Posted by: Francis Koster Published: July 5, 2012
Creating Jobs Without Using Money
Creating Jobs Without Using Money
by Francis P. Koster, Ed.D.
According to the feds, around 1 in 10 potential workers in America are unable to find paid work.iThis contributes to rising crime, domestic violence, and an increase in mental health issues.
Because of declining tax revenues, badly needed government social services programs have been cut. Private donations to organizations helping the less fortunate have also dropped over the past few years.iiThe net effect is that we have more people needing help and fewer charity dollars available. These are hard times.
Fortunately, there is a creative non-cash based solution that can be used locally to put people to work. It is a barter system, trading work for goods, or work for work, with no cash involved. And thanks to new computer programs, it can be implemented locally.
It is possible to jump start a local economy without using United States currency.
To make the system work, an organization sets up a computer program that does a "Barter Exchange". This works like Craigslist, or Matchmaker websites. It connects unemployed willing workers to folks or organizations who need work done, but don't have any money to pay the worker. Instead of receiving cash, the worker is compensated by receiving either a certificate with value (could be a "gift card"), or items of value such as food, or a night of shelter.
They can take this credit and spend it, just like cash, with other members of the barter exchange who have committed to accept barter, and have posted goods or services they will trade.
Imagine a soup kitchen charity needing surplus vegetables picked up at a supermarket each Monday evening. They are matched with an unemployed person who has a refrigerated truck. The charity would get the food, the grocery would get a tax deduction for making a charitable gift, and the truck driver would get a redeemable coupon that they trade for other things - like furniture at Goodwill, or food at the local food bank. The driver gets their self-esteem back. And tons of food would feed people, and not go in the landfill.
Using barter, instead of having each charity recipient become a remover of wealth from the charity system, they become a contributor to it - the pool of help available to the community actually expands while the for- profit company increases its bottom line!
You can have direct trades - "I will take Mrs. Jones to the doctor in exchange for free groceries from the food bank" or the trade can involve creation of credits which are portable - "I get 4 credits for taking Mrs. Jones to the doctor, which I can apply toward having Mr. Smith (another labor exchange member) coming to fix my rotten front steps". The only requirement is that everyone involved be a member of the system, and agree in advance to play by the rules.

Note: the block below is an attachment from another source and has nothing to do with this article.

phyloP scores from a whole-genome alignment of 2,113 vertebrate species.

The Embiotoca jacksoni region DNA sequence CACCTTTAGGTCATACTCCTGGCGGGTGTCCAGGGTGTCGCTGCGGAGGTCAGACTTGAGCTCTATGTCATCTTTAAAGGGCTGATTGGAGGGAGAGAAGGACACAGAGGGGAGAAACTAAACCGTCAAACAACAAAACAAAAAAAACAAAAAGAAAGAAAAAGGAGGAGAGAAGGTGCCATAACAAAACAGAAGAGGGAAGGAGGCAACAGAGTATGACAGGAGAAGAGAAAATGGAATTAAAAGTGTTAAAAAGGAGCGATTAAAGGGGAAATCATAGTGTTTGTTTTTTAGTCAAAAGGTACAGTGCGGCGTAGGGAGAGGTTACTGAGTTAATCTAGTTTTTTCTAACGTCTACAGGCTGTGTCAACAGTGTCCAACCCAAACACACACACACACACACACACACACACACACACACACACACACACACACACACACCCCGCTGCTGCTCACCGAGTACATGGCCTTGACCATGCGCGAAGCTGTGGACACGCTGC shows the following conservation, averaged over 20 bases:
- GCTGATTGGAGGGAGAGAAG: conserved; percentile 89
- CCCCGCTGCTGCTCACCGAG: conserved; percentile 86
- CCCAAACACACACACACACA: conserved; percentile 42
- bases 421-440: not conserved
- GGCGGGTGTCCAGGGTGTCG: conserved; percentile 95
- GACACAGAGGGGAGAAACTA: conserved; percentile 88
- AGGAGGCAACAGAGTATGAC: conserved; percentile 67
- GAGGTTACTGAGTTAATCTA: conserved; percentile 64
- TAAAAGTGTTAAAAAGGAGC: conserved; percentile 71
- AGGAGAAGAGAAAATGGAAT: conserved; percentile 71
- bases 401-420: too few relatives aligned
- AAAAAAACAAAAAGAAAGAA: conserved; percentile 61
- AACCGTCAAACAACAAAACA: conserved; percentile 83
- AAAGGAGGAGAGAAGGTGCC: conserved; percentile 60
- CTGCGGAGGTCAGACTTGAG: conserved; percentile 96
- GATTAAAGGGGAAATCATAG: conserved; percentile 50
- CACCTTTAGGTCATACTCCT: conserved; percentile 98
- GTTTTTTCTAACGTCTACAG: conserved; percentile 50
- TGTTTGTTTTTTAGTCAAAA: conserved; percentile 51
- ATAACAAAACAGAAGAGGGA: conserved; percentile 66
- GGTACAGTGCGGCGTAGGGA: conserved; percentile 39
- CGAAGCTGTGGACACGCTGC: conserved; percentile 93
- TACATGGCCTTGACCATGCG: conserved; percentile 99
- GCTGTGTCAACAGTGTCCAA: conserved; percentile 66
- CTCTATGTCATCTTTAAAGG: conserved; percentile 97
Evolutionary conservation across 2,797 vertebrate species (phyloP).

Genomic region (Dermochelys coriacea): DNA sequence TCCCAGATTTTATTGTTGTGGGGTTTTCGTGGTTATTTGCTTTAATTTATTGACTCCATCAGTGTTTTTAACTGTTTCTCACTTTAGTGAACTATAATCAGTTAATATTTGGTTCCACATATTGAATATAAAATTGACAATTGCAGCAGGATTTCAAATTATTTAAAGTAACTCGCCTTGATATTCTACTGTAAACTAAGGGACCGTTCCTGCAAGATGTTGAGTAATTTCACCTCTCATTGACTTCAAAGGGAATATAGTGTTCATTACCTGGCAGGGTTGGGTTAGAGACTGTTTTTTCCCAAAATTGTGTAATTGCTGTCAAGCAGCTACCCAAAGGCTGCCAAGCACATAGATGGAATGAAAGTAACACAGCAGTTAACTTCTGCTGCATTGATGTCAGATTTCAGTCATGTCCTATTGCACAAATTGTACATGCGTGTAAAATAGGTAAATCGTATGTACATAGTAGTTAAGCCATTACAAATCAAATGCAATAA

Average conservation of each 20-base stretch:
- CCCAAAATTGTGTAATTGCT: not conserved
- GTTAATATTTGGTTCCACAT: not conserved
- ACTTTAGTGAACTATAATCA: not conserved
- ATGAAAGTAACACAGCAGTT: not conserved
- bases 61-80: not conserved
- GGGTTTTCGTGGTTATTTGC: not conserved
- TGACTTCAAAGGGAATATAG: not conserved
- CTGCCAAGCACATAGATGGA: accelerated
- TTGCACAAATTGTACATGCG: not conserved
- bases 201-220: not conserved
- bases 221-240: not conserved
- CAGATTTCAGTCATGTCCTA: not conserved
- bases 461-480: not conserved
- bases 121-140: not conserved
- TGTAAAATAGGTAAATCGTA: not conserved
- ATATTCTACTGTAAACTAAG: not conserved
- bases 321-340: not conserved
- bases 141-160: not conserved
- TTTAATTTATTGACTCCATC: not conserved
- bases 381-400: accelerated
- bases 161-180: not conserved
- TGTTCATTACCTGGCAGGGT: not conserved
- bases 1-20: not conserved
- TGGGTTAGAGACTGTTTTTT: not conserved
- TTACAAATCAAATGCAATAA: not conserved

There are hundreds of systems like this working in the United States right now. Some involve exchanges between for profit organizations like motels which can trade empty rooms with charities, thus creating emergency overnight shelter for battered women.
One good example of this is a charity called Resources for Human Development, in its Philadelphia, Pennsylvania location. Last year they bartered one and a half million dollars worth of goods and services without a penny of U.S. currency changing hands. The charity got labor it needed, the charity recipients who could work did so, the barter workers got value in exchange for their labor, and the community safety net expanded. You can learn more about this at www.equaldollars.org.iii
The same barter technique has been used for years by the for-profit sector. According to the International Reciprocal Trade Association, annual barter transactions exceeded 12 billion dollars in cash value in 2009/2010.iv
The Internal Revenue Service recognizes barter exchanges as a legitimate economic activity, and has simple rules in place, just as if the workers were paid in cash.v Surprisingly, barter income can result in a family becoming eligible for an Earned Income Tax Credit.viThe tax reporting requirements are easily managed by the computer systems.
In these highly politicized times when agreeable solutions are hard to find, barter does not require government action.
It is easy to become overwhelmed by all the issues facing our society today, but we do not need to be helpless or hopeless. It just takes a willingness to learn from others success, leadership, and some internal stamina to try something new. Are you willing to create a better future for all?
i Bureau of Labor Statistics March 9 2012 Economic News Release Table A-15
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Francis P. Koster Ed.D.
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